Abhijay Bhatnager

Year of Graduation: 

“We want to work with the consumer to reclaim the value of their data.”

Abhijay Bhatnagar ’17 wants one person to have access to your personal data: you. With that in mind, he and his brother, Arjun, co-founded Cloaked, a consumer privacy app that generates unlimited online profiles to protect personal information. “When people ask for your credit card or Social Security number —that’s a visceral moment,” Bhatnagar says. “We want to work with the consumer to reclaim the value of their data.”

Cloaked is not their first startup: that was Hey, Heads Up!, a scheduling app the siblings developed during Bhatnagar’s freshman year at Exeter, and sold two years later. This year, the brothers were named to the Forbes 30 Under 30 list for Consumer Technology.

“I’ve always had this obsession with how to create value for the most people ... and I like to build and tinker,” Bhatnagar says. “When you combine that engineering passion with this desire to do good, then creating a tech startup is sort of the natural inclination.”

He also credits Exeter with his development of grit, a key component of entrepreneurship. He was a member of the wrestling team and deep into STEM at Exeter and, he says, “having to juggle both really exposes you to having to stretch yourself in all directions.” This grit may have helped him land a post-Exeter position at the MITRE Corporation, where he collaborated on the development of health care information models as the company’s youngest-ever employee.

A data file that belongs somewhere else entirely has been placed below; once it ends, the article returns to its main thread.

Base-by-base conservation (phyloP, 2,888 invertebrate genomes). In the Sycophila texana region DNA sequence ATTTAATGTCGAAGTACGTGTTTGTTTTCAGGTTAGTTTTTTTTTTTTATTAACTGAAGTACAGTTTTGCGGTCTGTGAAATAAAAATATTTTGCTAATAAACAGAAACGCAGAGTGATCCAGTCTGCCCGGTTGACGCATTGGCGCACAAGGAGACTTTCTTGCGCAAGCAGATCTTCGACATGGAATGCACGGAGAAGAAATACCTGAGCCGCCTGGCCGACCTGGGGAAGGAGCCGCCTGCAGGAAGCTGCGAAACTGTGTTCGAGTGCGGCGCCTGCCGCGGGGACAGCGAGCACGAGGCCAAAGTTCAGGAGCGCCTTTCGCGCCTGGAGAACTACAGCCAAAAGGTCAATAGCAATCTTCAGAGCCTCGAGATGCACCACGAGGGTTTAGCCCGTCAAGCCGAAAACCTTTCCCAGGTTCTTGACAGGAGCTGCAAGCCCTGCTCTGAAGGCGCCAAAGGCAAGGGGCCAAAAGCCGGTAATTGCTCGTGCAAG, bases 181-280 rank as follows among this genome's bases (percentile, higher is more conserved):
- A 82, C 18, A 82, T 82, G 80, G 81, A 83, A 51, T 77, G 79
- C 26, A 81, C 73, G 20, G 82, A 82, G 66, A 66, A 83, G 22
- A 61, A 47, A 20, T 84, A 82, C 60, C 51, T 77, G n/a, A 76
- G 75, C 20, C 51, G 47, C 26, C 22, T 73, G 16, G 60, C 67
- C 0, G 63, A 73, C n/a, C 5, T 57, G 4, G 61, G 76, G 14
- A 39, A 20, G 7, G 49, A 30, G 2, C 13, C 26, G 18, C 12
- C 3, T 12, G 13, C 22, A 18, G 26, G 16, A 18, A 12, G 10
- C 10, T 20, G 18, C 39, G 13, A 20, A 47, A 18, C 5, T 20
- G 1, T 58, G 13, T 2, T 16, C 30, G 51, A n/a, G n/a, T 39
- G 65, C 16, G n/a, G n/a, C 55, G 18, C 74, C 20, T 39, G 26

We caught up with Bhatnagar in Manhattan, where he shares an apartment with Arjun, a block from the Cloaked offices.

What was the inspiration behind Cloaked?

Privacy is about the three Cs: comfort, control and consent. In health class at Exeter, you learn consent in relationships. People’s relationship with technology should follow a similar pattern. You want to have some level of agency with your relationship with technology and how it uses your data. Cloaked started with this idea of, what does it mean to have control of your data? We’re beginning at the point of comfort, where people under-stand the problem.

And what is the problem?

Tech gets better when it knows more about you, but people are disengaging with technology at a higher rate —shopping trends, consumer adoption and new technology are suffering due to privacy concerns. The greatest value is unlocked when you defragment this entire system, when you put all the data in one place and let it know everything about you.

How would that work?

We see three possible worlds: big tech or the government owns everything about you or you do. Part of our goal is creating a path for consumers to own everything about themselves. We’re rethinking data as a commodity in general, but in an approachable manner.

How do you convince consumers that their data is safe?

Every time a user creates an account, their own data vault is separate from every other user data vault and separate from Cloaked itself as a company — and Cloaked as a company negotiates for access for that data from the data vault. We’re both sides of the equation right now, but our plan is to open this up so you as an individual can own your data and control who has access to it. We sell to customers as a provider of trust, effectively — we’re a consumer-first company — but we don’t own your data.

—Sarah Zobel

Editor's note: This article first appeared in the Spring 2024 issue of The Exeter Bulletin.